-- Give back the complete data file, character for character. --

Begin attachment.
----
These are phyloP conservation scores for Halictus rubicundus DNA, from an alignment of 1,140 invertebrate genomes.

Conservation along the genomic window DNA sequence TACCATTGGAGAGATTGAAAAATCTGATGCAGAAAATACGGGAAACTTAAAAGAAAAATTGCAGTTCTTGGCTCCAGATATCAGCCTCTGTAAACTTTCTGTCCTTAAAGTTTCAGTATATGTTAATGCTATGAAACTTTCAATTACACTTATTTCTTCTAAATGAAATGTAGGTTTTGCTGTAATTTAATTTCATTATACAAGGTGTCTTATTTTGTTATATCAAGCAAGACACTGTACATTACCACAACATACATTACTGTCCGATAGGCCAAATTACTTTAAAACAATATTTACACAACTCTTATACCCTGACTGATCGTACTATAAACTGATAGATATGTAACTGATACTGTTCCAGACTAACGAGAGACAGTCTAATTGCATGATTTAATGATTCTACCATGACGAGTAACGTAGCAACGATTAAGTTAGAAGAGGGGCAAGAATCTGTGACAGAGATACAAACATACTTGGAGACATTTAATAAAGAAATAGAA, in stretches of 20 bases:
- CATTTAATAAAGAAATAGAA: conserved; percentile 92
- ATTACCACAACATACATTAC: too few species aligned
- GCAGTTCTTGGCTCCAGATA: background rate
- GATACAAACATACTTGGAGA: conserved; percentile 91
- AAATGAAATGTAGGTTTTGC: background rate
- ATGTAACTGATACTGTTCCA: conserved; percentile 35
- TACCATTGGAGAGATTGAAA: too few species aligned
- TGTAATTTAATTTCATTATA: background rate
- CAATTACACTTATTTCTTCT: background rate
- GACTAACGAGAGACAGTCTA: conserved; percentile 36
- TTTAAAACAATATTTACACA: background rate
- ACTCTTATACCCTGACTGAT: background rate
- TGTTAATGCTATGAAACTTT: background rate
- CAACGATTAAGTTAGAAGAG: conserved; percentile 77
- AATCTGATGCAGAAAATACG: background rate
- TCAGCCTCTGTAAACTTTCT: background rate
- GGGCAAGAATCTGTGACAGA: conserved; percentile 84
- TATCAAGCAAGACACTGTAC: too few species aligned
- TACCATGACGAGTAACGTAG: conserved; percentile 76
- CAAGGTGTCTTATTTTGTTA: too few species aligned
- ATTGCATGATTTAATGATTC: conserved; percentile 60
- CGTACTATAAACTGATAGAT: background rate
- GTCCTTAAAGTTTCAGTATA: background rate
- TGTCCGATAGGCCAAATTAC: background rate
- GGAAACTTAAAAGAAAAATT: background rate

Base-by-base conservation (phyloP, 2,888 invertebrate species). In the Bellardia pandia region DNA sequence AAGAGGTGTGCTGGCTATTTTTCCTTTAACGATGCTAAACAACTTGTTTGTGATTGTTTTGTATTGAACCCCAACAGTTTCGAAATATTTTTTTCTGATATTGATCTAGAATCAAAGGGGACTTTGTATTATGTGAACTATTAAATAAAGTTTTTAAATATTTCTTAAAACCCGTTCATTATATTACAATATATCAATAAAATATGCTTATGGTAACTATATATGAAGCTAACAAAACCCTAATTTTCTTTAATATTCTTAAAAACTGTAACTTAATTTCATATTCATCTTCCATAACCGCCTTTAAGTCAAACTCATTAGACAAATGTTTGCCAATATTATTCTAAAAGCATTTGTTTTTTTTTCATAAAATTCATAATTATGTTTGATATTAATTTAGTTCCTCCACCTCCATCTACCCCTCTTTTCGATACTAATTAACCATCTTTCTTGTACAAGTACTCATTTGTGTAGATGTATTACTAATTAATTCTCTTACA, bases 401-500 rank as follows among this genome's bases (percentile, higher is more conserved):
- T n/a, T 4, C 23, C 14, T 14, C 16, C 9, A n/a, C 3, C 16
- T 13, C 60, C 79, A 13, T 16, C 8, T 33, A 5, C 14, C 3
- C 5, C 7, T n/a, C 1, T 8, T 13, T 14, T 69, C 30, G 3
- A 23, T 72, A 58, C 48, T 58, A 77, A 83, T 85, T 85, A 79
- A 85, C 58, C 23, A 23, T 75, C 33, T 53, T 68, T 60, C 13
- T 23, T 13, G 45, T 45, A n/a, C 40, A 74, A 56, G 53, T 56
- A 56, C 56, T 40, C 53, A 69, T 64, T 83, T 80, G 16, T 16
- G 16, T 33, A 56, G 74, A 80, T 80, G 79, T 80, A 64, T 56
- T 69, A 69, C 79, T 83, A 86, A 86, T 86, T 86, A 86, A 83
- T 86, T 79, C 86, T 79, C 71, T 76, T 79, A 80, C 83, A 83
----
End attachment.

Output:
These are phyloP conservation scores for Halictus rubicundus DNA, from an alignment of 1,140 invertebrate genomes.

Conservation along the genomic window DNA sequence TACCATTGGAGAGATTGAAAAATCTGATGCAGAAAATACGGGAAACTTAAAAGAAAAATTGCAGTTCTTGGCTCCAGATATCAGCCTCTGTAAACTTTCTGTCCTTAAAGTTTCAGTATATGTTAATGCTATGAAACTTTCAATTACACTTATTTCTTCTAAATGAAATGTAGGTTTTGCTGTAATTTAATTTCATTATACAAGGTGTCTTATTTTGTTATATCAAGCAAGACACTGTACATTACCACAACATACATTACTGTCCGATAGGCCAAATTACTTTAAAACAATATTTACACAACTCTTATACCCTGACTGATCGTACTATAAACTGATAGATATGTAACTGATACTGTTCCAGACTAACGAGAGACAGTCTAATTGCATGATTTAATGATTCTACCATGACGAGTAACGTAGCAACGATTAAGTTAGAAGAGGGGCAAGAATCTGTGACAGAGATACAAACATACTTGGAGACATTTAATAAAGAAATAGAA, in stretches of 20 bases:
- CATTTAATAAAGAAATAGAA: conserved; percentile 92
- ATTACCACAACATACATTAC: too few species aligned
- GCAGTTCTTGGCTCCAGATA: background rate
- GATACAAACATACTTGGAGA: conserved; percentile 91
- AAATGAAATGTAGGTTTTGC: background rate
- ATGTAACTGATACTGTTCCA: conserved; percentile 35
- TACCATTGGAGAGATTGAAA: too few species aligned
- TGTAATTTAATTTCATTATA: background rate
- CAATTACACTTATTTCTTCT: background rate
- GACTAACGAGAGACAGTCTA: conserved; percentile 36
- TTTAAAACAATATTTACACA: background rate
- ACTCTTATACCCTGACTGAT: background rate
- TGTTAATGCTATGAAACTTT: background rate
- CAACGATTAAGTTAGAAGAG: conserved; percentile 77
- AATCTGATGCAGAAAATACG: background rate
- TCAGCCTCTGTAAACTTTCT: background rate
- GGGCAAGAATCTGTGACAGA: conserved; percentile 84
- TATCAAGCAAGACACTGTAC: too few species aligned
- TACCATGACGAGTAACGTAG: conserved; percentile 76
- CAAGGTGTCTTATTTTGTTA: too few species aligned
- ATTGCATGATTTAATGATTC: conserved; percentile 60
- CGTACTATAAACTGATAGAT: background rate
- GTCCTTAAAGTTTCAGTATA: background rate
- TGTCCGATAGGCCAAATTAC: background rate
- GGAAACTTAAAAGAAAAATT: background rate

Base-by-base conservation (phyloP, 2,888 invertebrate species). In the Bellardia pandia region DNA sequence AAGAGGTGTGCTGGCTATTTTTCCTTTAACGATGCTAAACAACTTGTTTGTGATTGTTTTGTATTGAACCCCAACAGTTTCGAAATATTTTTTTCTGATATTGATCTAGAATCAAAGGGGACTTTGTATTATGTGAACTATTAAATAAAGTTTTTAAATATTTCTTAAAACCCGTTCATTATATTACAATATATCAATAAAATATGCTTATGGTAACTATATATGAAGCTAACAAAACCCTAATTTTCTTTAATATTCTTAAAAACTGTAACTTAATTTCATATTCATCTTCCATAACCGCCTTTAAGTCAAACTCATTAGACAAATGTTTGCCAATATTATTCTAAAAGCATTTGTTTTTTTTTCATAAAATTCATAATTATGTTTGATATTAATTTAGTTCCTCCACCTCCATCTACCCCTCTTTTCGATACTAATTAACCATCTTTCTTGTACAAGTACTCATTTGTGTAGATGTATTACTAATTAATTCTCTTACA, bases 401-500 rank as follows among this genome's bases (percentile, higher is more conserved):
- T n/a, T 4, C 23, C 14, T 14, C 16, C 9, A n/a, C 3, C 16
- T 13, C 60, C 79, A 13, T 16, C 8, T 33, A 5, C 14, C 3
- C 5, C 7, T n/a, C 1, T 8, T 13, T 14, T 69, C 30, G 3
- A 23, T 72, A 58, C 48, T 58, A 77, A 83, T 85, T 85, A 79
- A 85, C 58, C 23, A 23, T 75, C 33, T 53, T 68, T 60, C 13
- T 23, T 13, G 45, T 45, A n/a, C 40, A 74, A 56, G 53, T 56
- A 56, C 56, T 40, C 53, A 69, T 64, T 83, T 80, G 16, T 16
- G 16, T 33, A 56, G 74, A 80, T 80, G 79, T 80, A 64, T 56
- T 69, A 69, C 79, T 83, A 86, A 86, T 86, T 86, A 86, A 83
- T 86, T 79, C 86, T 79, C 71, T 76, T 79, A 80, C 83, A 83